Photo by Max Rahubovskiy / Courtesy of Pexels
Look familiar? If you haven’t winterized your building already, there’s no time like the present—it will protect you from upcoming cold weather that could be on the way this season, as well as in the future.

What Commercial Property Owners Should Know About Winterizing

Feb. 16, 2024
It’s not too late to protect your property against any upcoming cold temperatures. Strategic use of winterizing strategies will help ward off burst pipes and other issues.

The recent wave of below-freezing temperatures across the country was, for some, an unpleasant reminder of the importance of winterizing one’s property. Power outages, burst pipes and water leaks were widespread, resulting in wasted time, money and resources for countless homeowners and businesses.

Setting aside the potential causes why, there’s no question that we’re seeing more extreme cold weather in areas of the country that the existing infrastructure isn’t equipped to support. Buildings in Minneapolis might be designed to withstand a wind chill of 15 below, but buildings in Atlanta aren’t.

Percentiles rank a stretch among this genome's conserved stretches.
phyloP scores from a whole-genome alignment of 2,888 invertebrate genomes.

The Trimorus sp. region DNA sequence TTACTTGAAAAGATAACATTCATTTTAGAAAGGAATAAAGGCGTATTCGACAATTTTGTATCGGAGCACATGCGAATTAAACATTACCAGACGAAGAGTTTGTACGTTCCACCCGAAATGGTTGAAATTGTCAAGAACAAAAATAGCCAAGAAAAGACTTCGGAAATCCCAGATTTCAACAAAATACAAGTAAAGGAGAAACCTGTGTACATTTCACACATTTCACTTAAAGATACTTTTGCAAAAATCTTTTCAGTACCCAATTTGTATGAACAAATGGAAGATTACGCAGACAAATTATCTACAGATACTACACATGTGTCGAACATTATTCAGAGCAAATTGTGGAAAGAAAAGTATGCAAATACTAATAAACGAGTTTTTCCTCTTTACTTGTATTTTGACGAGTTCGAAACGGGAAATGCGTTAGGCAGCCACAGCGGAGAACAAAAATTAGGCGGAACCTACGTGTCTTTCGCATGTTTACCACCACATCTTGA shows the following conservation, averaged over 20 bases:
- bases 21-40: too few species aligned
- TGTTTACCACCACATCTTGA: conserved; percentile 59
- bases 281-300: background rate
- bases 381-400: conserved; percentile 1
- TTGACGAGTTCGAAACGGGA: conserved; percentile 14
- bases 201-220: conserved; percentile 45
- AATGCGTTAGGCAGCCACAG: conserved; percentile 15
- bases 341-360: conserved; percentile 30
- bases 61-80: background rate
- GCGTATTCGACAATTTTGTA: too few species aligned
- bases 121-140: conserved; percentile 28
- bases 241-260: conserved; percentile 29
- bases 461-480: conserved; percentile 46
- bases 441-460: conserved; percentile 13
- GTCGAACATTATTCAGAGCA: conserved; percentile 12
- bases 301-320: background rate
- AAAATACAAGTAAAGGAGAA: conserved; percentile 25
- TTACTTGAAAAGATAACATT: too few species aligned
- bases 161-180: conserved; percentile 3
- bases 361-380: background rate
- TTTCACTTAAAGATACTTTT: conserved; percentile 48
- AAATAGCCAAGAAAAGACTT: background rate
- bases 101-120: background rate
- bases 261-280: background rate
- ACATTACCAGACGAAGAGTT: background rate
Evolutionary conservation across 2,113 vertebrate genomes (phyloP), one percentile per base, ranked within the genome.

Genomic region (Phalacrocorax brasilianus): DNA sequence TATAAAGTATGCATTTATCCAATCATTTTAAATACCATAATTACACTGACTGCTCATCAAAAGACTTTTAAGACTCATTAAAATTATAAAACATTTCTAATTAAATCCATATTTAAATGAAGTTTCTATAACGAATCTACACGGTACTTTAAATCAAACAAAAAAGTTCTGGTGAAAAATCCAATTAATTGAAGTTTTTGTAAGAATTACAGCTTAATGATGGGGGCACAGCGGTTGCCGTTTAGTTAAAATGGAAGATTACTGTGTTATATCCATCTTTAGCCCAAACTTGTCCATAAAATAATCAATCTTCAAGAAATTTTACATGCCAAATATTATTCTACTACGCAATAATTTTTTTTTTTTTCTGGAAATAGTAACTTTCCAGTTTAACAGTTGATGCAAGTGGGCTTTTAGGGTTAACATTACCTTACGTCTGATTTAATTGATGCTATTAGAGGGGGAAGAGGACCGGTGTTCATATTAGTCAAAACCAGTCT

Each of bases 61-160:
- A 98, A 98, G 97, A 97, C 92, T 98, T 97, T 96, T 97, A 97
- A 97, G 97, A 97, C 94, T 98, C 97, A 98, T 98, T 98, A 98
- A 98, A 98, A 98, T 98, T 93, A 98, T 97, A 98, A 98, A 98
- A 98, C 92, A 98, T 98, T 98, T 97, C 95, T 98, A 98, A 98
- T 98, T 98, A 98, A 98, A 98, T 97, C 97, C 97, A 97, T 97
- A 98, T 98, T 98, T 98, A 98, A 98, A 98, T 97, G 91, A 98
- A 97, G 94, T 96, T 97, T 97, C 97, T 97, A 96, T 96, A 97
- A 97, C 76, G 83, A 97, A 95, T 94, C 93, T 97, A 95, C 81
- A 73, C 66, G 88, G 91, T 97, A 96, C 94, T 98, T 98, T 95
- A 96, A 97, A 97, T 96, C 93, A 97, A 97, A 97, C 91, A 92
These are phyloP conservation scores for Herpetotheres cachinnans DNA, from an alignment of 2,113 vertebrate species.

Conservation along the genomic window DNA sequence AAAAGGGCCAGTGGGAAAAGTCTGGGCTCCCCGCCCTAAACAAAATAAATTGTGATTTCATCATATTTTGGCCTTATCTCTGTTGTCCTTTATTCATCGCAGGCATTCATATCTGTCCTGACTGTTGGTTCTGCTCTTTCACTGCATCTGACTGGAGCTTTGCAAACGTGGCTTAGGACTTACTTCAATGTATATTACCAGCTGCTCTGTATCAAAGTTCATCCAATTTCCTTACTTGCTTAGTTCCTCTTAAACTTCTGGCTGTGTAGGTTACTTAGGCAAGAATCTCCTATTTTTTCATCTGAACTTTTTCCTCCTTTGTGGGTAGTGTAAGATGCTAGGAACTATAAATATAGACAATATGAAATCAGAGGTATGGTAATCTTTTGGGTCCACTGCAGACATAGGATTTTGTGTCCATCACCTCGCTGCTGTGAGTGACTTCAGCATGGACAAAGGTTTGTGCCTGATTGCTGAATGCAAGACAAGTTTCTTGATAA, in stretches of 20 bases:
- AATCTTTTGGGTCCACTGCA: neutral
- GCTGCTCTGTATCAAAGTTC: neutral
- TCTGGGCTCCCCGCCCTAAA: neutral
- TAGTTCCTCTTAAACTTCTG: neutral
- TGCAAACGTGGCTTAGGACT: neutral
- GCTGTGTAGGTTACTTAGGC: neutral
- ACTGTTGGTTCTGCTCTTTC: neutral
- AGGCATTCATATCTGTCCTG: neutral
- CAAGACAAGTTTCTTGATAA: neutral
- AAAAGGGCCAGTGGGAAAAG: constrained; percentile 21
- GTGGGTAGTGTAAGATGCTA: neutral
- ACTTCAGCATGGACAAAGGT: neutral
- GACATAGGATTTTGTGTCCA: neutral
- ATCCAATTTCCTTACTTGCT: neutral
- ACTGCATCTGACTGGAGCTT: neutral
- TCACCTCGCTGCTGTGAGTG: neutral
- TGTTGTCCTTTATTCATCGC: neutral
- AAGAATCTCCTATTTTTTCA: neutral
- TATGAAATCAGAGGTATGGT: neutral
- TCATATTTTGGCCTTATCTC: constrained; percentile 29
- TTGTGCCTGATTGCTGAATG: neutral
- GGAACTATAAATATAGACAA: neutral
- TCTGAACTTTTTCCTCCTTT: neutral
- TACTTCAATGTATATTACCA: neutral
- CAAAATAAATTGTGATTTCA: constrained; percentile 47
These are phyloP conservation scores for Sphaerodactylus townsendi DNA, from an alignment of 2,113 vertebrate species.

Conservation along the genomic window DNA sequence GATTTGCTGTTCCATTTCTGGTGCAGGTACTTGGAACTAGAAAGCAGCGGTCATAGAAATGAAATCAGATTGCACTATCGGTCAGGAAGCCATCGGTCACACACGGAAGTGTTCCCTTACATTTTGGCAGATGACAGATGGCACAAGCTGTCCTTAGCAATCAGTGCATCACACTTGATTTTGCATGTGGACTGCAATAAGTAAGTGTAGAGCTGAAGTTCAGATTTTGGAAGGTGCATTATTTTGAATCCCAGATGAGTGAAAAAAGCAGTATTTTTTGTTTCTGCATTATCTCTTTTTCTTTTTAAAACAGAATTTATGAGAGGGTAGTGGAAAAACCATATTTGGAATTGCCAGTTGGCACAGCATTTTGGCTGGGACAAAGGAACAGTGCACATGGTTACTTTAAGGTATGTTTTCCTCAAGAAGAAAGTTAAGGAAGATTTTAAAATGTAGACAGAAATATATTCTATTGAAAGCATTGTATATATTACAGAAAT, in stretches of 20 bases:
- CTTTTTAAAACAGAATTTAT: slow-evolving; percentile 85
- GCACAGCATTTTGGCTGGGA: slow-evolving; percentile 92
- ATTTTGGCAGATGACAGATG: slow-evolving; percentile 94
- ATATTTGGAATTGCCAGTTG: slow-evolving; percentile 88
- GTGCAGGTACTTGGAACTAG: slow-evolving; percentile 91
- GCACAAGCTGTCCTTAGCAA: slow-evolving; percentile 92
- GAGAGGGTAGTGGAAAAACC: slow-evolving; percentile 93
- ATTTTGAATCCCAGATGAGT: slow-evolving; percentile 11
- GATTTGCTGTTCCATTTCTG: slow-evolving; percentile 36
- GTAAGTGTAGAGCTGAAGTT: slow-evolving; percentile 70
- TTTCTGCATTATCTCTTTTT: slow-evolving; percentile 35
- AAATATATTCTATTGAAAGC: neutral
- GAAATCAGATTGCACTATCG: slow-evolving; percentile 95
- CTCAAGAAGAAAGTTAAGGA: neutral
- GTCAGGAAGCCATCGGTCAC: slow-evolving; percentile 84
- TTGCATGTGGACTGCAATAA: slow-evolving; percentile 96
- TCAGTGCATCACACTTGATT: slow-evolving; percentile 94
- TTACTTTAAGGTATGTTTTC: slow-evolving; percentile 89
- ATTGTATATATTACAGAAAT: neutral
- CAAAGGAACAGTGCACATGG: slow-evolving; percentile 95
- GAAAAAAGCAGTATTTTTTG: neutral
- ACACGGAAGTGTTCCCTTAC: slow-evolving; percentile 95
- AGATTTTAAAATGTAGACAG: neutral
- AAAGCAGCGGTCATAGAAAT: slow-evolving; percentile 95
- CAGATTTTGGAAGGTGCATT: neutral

When pipes experience more than six hours of below-freezing temperatures, their likelihood of failure increases considerably. In buildings that are likely to be unoccupied for longer periods during extreme winter weather—such as schools, commercial buildings or churches—a burst pipe might not be detected for days, all but ensuring a major flooding incident where the cost of repair can be substantial.

With the National Oceanic and Atmospheric Administration predicting wetter-than-usual weather and increased flooding in areas extending all the way down to the Gulf Coast and mid-Atlantic, commercial property owners should be considering how they can prevent damage to their properties during the remaining months of winter.

Elements of a Winterizing Plan